Gourmet meal for fundraiser

Joined Oct 23, 2008
I got an idea after seeing my buddies church last weekend, I was helping them with a car wash to raise money for the kids, and saw that they have a commercial kitchen with an 8 burner stove and two ovens. The car wash was a bit of a flop in that the only people that came were church goers.

My buddy and I have been cooking together for the last few years. We do it for fun, and we are both passionate about food. We've done everything from sushi to slow roasted whole pig. So I suggested we use our talents and enthusiasm to create a "gourmet" meal that would be for donation plates.

We know we are going to have to do tickets, and I was thinking that I'll print tickets with a selection form so that the purchaser can specify their choices and we can plan accordingly. That will also give us a number so when we go to serve, there won't be any confusion over who gets what, we can seat according to their number.

Has anyone else done something like this? Any sage advice? I'm freakish over food sanitation and I know how to handle mis en place. I think I'll be ok as far as menu planning and execution goes, but if you know of any gotchas I'd be glad to hear.

I'm extremely excited about the possibility of finally doing a professional cooking gig while also helping the kids at the church. If it's successful we will do it quarterly! /img/vbsmilies/smilies/bounce.gif
Joined Feb 1, 2007
One danger of this kind of meal is offering too many choices. What you want to do is design a menu that has only a couple of protein choices, with the rest of the meal as similar as possible.

F'rinstance, you might limit the choices to chicken or pork; or chicken, pork, fish. The other courses (and, ideally, the sides) would remain unchanged.

This approach makes your workload manageable, and accounts easily for walk-ins and no-shows.
Joined Aug 11, 2000
And you don't have to worry about having over spent.  I'm reading "gourmet" in your post....what did you have in mind?

In my mind there are a few scenerios....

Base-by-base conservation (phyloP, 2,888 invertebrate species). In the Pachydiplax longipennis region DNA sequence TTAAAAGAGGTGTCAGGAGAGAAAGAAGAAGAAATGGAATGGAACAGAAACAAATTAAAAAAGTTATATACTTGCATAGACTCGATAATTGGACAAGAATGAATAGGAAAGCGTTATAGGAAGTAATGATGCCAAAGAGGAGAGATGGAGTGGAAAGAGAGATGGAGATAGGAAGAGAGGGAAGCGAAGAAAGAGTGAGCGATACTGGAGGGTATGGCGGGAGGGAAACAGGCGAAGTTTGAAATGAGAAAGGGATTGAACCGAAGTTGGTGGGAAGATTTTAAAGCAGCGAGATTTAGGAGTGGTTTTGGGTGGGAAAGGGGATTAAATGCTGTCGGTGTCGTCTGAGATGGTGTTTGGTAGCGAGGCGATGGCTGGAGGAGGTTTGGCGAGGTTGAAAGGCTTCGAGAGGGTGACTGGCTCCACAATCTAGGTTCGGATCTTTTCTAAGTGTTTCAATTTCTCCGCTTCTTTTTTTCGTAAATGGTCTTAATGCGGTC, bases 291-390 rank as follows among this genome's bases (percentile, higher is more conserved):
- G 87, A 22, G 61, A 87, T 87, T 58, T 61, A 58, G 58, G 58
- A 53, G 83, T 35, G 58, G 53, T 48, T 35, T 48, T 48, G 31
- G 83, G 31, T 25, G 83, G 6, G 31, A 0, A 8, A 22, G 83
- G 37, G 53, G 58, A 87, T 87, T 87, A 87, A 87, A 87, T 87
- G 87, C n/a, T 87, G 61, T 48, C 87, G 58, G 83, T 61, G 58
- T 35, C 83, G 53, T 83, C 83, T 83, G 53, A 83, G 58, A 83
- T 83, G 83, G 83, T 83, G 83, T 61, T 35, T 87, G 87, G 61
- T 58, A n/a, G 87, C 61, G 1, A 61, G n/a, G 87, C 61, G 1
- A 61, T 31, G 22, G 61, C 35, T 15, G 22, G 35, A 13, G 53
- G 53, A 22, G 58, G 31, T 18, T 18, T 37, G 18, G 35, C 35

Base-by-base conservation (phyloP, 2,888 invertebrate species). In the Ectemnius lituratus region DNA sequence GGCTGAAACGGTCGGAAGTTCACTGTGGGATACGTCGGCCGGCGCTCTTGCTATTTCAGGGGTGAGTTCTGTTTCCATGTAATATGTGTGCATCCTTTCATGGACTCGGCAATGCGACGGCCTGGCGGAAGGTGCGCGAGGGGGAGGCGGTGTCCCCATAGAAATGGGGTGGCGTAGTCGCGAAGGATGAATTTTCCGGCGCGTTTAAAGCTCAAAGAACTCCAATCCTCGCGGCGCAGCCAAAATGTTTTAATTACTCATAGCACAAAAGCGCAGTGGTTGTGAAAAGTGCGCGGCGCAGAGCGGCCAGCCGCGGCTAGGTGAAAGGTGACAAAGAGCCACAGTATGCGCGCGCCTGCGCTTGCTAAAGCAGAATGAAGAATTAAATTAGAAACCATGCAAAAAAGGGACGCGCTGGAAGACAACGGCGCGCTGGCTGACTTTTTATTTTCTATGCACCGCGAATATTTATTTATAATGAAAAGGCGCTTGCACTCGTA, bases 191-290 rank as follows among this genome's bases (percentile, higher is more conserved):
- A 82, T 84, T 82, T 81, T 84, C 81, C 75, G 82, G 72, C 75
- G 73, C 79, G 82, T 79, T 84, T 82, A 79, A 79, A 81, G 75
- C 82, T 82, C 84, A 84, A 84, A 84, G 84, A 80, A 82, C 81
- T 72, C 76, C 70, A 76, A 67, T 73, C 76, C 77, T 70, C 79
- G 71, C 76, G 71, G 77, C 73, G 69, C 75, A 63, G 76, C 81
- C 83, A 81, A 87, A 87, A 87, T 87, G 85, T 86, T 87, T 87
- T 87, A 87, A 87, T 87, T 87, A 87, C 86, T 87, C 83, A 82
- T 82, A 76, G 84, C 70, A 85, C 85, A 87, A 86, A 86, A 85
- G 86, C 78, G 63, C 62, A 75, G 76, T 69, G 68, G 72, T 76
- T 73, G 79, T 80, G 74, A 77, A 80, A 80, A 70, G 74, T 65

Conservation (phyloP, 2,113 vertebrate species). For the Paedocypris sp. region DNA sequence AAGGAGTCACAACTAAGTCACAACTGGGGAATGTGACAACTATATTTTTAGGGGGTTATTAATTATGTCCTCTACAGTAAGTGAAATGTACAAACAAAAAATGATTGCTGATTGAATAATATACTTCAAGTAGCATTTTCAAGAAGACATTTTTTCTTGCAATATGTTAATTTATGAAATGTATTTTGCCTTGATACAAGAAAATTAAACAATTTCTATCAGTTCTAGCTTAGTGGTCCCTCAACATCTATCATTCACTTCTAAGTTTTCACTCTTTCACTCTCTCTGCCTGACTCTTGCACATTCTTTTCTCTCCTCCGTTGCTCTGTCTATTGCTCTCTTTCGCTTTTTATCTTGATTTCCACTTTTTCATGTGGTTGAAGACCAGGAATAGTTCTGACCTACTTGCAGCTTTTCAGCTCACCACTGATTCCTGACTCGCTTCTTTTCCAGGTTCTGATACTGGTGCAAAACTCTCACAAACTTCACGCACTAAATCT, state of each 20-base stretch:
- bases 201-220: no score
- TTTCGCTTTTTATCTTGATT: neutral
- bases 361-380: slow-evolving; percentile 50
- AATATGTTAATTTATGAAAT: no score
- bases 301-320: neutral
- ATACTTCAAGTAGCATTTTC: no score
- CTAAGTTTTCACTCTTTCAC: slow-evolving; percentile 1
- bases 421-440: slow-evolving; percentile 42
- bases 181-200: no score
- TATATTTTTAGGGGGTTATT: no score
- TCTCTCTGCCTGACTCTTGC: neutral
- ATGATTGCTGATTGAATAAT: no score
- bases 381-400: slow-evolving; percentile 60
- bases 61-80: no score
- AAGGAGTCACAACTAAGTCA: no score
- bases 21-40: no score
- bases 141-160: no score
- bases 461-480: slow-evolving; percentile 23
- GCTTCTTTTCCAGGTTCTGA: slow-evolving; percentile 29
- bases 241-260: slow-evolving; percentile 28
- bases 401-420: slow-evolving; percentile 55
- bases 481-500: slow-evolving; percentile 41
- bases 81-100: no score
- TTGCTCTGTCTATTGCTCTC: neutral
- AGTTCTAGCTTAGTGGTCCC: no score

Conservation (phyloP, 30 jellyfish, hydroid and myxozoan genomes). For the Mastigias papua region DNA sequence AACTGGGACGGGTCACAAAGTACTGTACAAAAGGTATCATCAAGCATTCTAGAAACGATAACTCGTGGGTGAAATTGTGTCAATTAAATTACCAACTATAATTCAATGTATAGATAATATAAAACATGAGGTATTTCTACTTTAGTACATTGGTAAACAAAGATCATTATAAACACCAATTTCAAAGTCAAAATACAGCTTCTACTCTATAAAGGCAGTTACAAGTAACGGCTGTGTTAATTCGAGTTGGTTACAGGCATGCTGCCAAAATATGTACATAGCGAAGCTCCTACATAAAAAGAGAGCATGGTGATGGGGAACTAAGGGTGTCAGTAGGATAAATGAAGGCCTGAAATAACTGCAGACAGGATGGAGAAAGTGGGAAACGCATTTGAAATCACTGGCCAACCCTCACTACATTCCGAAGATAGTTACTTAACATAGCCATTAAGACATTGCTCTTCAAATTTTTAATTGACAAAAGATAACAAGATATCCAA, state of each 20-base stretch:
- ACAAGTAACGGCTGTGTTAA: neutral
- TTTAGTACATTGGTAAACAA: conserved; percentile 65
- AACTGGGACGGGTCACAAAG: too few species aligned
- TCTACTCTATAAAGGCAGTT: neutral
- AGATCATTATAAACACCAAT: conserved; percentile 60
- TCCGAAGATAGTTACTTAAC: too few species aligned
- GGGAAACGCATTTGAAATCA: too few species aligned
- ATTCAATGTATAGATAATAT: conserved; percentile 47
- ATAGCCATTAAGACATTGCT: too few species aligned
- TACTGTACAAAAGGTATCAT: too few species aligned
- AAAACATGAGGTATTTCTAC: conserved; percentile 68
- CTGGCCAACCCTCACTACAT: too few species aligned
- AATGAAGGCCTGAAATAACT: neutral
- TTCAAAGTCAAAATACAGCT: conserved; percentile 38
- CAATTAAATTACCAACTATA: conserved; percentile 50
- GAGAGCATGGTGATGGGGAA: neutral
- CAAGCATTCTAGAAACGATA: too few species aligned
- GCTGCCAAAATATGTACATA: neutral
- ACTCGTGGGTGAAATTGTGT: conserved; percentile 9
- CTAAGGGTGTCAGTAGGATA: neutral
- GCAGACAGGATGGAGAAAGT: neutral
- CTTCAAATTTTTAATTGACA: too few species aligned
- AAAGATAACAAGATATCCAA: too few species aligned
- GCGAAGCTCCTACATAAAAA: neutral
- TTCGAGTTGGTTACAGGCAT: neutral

1) a prix fixe dinner with pre bought tickets, that way you can be fancy and watch costs....

2) theme it out.....example: Cajun feast: gumbo, cornbread, salad, seafood or fish entree, dessert....praline cake ...make sure your audience is into the kind of food you want to serve.

3) if you are into seriously raising money, low cost -big volume can be a way to go....

KY is right, the less choices the better.
Joined Oct 23, 2008
Thanks for the suggestions! I hadn't checked this thread recently but last night I started worrying about how to handle the stress of getting food onto plates quickly. I've never worked in a professional kitchen, and although I watch shows like hells kitchen, nothing can account for real experience. So I started thinking, what if we do 50 plates. For just myself and possibly two others, that would be too many things to fire with everyone arriving at once. That made me think I need to concentrate on timing and do at least one practice run on a small scale. I also probably will have to give up doing anything on the more "advanced" scale that requires exacting timings and attention, at least for the first few times out.

I like the idea of a themed dinner. Even offering two entres I'm a little concerned. Although as a first course, I could allow choice between two items like a salad or soup, even a cold soup, because both of those items can largely be prepared ahead of time and quickly plated. The same might be true of dessert?

I've seen that some items can be par cooked, so that if you were to fire plates individually, you cut the time down. No matter how I look at it, it seems like if everyone shows up all at once, it would be difficult having some folks receive their food well ahead of others. I don't really have a good solution for that.

I'm suppose to work on putting a menu together, so if you all don't mind I will come back when I have a better idea and run it by for any suggestions :)
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